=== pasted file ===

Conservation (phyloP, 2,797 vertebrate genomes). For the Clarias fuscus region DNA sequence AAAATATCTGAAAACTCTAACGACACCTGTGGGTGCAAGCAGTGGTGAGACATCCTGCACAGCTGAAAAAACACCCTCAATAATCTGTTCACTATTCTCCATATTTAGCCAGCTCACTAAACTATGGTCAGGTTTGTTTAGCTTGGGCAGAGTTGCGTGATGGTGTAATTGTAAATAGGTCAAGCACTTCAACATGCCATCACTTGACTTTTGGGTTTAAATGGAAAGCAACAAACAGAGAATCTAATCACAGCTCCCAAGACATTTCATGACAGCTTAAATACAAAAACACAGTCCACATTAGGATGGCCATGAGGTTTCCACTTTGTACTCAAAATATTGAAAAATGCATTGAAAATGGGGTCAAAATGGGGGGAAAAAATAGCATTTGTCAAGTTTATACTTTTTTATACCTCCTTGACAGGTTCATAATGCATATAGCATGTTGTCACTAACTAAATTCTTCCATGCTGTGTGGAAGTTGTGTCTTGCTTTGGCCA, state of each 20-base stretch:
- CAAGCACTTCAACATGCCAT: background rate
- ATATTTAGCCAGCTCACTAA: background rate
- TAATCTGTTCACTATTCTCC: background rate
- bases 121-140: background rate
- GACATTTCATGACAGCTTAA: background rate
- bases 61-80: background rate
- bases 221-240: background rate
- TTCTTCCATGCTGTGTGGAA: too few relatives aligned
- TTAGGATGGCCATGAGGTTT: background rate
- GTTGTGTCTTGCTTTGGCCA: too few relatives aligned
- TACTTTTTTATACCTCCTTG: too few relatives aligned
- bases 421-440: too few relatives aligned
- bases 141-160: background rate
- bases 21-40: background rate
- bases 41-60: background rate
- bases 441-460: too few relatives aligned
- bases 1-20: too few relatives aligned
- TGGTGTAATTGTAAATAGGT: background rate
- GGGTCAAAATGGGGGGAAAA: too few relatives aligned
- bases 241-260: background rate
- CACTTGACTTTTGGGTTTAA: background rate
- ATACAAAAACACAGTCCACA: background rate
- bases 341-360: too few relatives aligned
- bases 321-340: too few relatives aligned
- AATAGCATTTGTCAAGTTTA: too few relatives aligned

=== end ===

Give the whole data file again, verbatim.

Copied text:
Conservation (phyloP, 2,797 vertebrate genomes). For the Clarias fuscus region DNA sequence AAAATATCTGAAAACTCTAACGACACCTGTGGGTGCAAGCAGTGGTGAGACATCCTGCACAGCTGAAAAAACACCCTCAATAATCTGTTCACTATTCTCCATATTTAGCCAGCTCACTAAACTATGGTCAGGTTTGTTTAGCTTGGGCAGAGTTGCGTGATGGTGTAATTGTAAATAGGTCAAGCACTTCAACATGCCATCACTTGACTTTTGGGTTTAAATGGAAAGCAACAAACAGAGAATCTAATCACAGCTCCCAAGACATTTCATGACAGCTTAAATACAAAAACACAGTCCACATTAGGATGGCCATGAGGTTTCCACTTTGTACTCAAAATATTGAAAAATGCATTGAAAATGGGGTCAAAATGGGGGGAAAAAATAGCATTTGTCAAGTTTATACTTTTTTATACCTCCTTGACAGGTTCATAATGCATATAGCATGTTGTCACTAACTAAATTCTTCCATGCTGTGTGGAAGTTGTGTCTTGCTTTGGCCA, state of each 20-base stretch:
- CAAGCACTTCAACATGCCAT: background rate
- ATATTTAGCCAGCTCACTAA: background rate
- TAATCTGTTCACTATTCTCC: background rate
- bases 121-140: background rate
- GACATTTCATGACAGCTTAA: background rate
- bases 61-80: background rate
- bases 221-240: background rate
- TTCTTCCATGCTGTGTGGAA: too few relatives aligned
- TTAGGATGGCCATGAGGTTT: background rate
- GTTGTGTCTTGCTTTGGCCA: too few relatives aligned
- TACTTTTTTATACCTCCTTG: too few relatives aligned
- bases 421-440: too few relatives aligned
- bases 141-160: background rate
- bases 21-40: background rate
- bases 41-60: background rate
- bases 441-460: too few relatives aligned
- bases 1-20: too few relatives aligned
- TGGTGTAATTGTAAATAGGT: background rate
- GGGTCAAAATGGGGGGAAAA: too few relatives aligned
- bases 241-260: background rate
- CACTTGACTTTTGGGTTTAA: background rate
- ATACAAAAACACAGTCCACA: background rate
- bases 341-360: too few relatives aligned
- bases 321-340: too few relatives aligned
- AATAGCATTTGTCAAGTTTA: too few relatives aligned